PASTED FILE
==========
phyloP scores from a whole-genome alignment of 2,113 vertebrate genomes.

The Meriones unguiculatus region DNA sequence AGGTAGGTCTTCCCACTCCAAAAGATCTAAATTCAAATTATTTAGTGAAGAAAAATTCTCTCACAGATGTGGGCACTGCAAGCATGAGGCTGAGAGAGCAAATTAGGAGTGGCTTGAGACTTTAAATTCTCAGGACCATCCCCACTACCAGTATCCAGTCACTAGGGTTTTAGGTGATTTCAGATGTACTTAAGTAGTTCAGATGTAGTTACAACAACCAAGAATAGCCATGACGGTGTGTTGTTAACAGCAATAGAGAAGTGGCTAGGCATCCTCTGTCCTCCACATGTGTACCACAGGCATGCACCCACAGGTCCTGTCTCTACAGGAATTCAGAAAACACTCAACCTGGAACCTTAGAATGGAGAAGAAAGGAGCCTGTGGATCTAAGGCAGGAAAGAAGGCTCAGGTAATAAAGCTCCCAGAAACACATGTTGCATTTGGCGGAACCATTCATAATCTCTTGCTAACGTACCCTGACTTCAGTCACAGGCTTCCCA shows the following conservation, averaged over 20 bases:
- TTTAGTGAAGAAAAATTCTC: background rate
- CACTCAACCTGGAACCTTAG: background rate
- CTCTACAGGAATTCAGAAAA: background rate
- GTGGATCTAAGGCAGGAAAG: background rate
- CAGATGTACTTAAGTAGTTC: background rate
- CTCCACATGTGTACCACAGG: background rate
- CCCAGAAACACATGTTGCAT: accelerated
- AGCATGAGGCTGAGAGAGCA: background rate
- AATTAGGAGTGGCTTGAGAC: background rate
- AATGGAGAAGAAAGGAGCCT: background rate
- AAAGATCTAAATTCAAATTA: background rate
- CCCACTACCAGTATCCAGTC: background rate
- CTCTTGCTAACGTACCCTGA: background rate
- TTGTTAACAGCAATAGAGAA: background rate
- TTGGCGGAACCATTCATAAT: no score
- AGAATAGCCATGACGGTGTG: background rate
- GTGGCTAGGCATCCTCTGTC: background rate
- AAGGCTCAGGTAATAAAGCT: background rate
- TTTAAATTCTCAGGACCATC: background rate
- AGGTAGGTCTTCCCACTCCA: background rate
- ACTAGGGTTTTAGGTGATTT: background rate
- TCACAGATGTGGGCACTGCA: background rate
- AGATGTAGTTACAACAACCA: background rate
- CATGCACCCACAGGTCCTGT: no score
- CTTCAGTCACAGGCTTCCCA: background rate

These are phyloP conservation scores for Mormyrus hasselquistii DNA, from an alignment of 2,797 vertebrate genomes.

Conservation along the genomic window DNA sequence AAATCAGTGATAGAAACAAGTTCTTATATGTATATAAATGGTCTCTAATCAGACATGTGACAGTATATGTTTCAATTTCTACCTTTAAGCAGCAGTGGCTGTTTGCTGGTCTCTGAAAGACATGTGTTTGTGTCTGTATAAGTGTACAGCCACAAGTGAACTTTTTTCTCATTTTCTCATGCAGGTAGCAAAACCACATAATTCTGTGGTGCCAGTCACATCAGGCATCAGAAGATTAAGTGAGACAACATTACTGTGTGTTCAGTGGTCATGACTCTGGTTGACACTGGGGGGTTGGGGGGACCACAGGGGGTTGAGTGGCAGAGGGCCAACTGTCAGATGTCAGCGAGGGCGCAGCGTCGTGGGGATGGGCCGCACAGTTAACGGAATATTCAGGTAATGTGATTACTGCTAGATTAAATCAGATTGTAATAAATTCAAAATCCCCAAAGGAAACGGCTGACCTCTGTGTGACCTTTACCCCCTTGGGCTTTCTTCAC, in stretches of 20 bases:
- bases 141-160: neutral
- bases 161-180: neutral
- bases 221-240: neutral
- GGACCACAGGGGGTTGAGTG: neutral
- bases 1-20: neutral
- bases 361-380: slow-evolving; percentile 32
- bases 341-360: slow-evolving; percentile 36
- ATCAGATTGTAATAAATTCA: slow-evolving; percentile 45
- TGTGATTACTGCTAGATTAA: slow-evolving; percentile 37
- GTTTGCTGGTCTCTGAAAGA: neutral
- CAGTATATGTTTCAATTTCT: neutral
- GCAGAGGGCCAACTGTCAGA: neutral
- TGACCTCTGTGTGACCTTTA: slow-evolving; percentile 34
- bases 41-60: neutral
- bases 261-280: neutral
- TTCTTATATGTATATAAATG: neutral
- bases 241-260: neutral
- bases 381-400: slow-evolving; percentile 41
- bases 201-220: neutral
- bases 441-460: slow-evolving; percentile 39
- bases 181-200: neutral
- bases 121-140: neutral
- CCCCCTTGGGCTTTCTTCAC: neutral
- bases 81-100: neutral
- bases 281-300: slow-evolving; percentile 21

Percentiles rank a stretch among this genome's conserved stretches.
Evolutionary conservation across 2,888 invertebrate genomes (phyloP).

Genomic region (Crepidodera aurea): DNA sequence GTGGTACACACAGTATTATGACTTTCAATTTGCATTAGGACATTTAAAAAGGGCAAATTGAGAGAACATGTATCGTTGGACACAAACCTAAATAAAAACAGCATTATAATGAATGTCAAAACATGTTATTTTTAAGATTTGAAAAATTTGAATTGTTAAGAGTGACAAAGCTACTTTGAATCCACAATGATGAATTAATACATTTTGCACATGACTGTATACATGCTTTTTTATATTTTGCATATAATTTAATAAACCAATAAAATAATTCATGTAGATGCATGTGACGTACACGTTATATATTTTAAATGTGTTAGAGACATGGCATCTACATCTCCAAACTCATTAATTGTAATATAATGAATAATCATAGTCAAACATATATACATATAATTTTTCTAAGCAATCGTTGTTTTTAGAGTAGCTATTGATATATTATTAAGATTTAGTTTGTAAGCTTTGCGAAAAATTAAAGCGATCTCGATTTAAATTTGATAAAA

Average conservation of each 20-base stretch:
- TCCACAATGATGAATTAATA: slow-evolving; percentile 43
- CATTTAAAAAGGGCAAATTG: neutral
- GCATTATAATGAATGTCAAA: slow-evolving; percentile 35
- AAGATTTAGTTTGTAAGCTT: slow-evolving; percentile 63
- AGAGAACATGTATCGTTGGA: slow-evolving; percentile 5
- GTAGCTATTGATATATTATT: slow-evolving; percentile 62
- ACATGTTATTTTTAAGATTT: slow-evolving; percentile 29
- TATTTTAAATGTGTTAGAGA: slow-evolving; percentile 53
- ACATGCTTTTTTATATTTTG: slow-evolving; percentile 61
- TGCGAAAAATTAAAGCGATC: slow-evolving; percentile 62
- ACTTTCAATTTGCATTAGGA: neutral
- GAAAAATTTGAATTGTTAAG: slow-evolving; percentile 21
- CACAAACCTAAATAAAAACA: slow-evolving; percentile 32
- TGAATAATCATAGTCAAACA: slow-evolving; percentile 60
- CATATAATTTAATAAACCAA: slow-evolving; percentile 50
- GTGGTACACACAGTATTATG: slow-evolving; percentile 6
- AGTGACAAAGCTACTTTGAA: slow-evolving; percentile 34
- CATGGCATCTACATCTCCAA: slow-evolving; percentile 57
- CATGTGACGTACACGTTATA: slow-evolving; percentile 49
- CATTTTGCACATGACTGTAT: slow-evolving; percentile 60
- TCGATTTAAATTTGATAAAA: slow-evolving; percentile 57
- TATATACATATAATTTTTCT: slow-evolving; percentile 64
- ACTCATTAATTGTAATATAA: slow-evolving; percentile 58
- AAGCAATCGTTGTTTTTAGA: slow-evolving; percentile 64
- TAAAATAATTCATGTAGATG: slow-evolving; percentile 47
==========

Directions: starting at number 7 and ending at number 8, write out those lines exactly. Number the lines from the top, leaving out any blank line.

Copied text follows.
- CAGATGTACTTAAGTAGTTC: background rate
- CTCCACATGTGTACCACAGG: background rate